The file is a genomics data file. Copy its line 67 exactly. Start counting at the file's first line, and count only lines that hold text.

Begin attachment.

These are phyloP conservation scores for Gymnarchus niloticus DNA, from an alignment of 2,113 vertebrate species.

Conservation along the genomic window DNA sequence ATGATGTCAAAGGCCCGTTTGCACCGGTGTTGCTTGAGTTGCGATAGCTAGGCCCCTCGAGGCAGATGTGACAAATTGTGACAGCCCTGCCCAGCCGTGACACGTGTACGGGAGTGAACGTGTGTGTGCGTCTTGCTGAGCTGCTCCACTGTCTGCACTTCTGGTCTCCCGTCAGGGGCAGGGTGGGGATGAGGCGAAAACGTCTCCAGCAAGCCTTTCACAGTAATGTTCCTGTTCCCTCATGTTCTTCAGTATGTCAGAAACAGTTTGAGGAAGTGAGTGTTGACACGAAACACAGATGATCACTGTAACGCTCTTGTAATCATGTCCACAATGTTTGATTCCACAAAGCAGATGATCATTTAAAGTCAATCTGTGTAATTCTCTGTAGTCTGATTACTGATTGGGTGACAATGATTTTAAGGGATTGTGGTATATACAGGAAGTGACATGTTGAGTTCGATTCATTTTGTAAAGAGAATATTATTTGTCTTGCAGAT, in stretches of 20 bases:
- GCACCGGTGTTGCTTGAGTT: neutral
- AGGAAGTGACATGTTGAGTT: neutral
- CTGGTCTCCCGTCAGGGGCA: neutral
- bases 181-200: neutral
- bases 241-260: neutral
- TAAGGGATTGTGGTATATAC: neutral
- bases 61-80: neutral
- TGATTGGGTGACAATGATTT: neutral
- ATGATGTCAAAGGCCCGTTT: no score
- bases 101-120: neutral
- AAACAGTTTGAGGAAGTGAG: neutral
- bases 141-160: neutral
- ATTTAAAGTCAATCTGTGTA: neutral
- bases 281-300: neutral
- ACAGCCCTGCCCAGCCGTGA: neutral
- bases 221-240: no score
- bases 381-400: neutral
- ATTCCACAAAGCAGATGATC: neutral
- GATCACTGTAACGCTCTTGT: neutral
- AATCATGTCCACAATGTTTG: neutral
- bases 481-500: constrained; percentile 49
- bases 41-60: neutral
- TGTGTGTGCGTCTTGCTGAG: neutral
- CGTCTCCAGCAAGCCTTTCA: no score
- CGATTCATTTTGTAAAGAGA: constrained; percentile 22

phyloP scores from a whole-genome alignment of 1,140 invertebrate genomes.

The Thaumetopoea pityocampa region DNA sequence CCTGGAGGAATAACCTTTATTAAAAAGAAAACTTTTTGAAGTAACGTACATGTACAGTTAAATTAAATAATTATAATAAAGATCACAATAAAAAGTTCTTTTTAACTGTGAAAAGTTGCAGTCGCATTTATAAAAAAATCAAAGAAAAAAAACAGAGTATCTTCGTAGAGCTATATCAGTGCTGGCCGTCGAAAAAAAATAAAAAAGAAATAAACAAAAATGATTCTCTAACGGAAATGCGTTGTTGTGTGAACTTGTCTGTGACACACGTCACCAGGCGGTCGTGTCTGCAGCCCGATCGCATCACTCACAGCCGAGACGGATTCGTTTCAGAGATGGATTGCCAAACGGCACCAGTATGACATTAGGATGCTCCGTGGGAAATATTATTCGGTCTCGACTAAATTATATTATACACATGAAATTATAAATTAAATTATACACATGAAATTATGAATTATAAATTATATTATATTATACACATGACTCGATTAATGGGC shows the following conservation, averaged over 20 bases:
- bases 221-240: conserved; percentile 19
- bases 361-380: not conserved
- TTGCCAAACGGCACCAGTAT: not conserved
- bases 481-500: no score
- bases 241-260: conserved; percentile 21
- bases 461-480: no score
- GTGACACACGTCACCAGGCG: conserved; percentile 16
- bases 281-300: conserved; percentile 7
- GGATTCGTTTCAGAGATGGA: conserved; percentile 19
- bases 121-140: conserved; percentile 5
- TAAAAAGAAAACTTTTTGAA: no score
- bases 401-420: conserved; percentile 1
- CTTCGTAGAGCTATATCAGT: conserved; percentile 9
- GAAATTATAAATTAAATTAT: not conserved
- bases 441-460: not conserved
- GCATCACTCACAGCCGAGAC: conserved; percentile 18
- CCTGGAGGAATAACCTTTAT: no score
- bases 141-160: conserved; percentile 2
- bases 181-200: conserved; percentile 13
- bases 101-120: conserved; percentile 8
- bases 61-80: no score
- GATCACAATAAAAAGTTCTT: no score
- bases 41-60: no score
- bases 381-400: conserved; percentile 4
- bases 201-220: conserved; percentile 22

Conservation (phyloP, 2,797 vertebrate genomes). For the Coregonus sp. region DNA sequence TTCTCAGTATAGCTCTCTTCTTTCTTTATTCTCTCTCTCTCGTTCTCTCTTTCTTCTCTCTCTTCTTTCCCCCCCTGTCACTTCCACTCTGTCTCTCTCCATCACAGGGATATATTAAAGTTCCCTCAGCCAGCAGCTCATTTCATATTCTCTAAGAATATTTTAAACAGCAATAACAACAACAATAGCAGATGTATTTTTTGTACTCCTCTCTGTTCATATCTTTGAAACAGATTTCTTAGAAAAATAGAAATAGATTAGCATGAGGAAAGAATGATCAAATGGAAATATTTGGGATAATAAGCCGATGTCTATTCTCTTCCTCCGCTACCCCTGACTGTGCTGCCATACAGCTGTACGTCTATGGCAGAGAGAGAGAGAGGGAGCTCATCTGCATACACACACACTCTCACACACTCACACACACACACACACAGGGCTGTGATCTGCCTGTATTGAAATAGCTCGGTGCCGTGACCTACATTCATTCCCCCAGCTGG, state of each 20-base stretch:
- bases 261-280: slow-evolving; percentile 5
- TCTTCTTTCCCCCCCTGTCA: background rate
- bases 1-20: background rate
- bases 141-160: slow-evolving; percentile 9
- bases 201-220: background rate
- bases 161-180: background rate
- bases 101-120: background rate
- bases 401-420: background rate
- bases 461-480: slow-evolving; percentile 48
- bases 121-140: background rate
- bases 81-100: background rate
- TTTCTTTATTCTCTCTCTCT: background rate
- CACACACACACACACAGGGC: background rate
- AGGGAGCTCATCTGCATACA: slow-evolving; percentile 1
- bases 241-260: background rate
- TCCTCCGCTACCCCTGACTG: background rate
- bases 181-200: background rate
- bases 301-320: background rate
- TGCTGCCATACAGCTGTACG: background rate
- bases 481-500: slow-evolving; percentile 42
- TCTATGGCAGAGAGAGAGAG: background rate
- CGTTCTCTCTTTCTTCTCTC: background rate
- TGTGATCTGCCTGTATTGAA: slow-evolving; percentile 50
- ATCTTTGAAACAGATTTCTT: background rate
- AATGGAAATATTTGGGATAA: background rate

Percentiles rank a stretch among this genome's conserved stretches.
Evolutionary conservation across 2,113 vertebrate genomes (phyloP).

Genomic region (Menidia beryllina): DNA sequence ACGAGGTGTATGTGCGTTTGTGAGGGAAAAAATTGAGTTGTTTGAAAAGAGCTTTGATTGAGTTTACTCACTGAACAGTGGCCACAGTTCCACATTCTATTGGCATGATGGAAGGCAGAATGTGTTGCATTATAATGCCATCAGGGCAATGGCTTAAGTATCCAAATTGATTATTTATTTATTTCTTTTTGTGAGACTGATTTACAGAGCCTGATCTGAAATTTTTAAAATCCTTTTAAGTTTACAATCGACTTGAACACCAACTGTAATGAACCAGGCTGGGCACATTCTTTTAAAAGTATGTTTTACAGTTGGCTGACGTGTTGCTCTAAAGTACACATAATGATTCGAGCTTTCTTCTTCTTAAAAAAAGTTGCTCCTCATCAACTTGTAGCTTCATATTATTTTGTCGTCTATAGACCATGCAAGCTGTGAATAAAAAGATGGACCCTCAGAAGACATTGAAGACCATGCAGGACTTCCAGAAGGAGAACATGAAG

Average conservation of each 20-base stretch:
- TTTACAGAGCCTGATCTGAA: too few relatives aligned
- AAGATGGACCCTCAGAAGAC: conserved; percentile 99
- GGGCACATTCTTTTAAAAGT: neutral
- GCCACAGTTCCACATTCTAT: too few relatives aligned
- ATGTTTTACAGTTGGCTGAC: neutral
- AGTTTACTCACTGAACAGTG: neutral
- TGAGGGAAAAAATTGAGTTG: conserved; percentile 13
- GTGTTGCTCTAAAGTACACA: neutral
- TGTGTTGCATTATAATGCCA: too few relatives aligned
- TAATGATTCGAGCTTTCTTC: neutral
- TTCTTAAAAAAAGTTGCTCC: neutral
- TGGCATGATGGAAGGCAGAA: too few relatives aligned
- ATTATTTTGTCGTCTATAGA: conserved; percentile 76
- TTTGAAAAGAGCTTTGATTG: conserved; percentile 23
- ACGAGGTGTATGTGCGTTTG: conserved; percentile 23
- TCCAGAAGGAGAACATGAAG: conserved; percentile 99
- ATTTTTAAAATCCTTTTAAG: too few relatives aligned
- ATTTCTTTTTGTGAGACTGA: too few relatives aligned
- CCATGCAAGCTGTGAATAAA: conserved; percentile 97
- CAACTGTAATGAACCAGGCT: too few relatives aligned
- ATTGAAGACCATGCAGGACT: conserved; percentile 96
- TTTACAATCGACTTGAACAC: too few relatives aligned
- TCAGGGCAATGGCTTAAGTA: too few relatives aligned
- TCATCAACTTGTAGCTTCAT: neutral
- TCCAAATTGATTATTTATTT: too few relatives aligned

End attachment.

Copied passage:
- TTTCTTTATTCTCTCTCTCT: background rate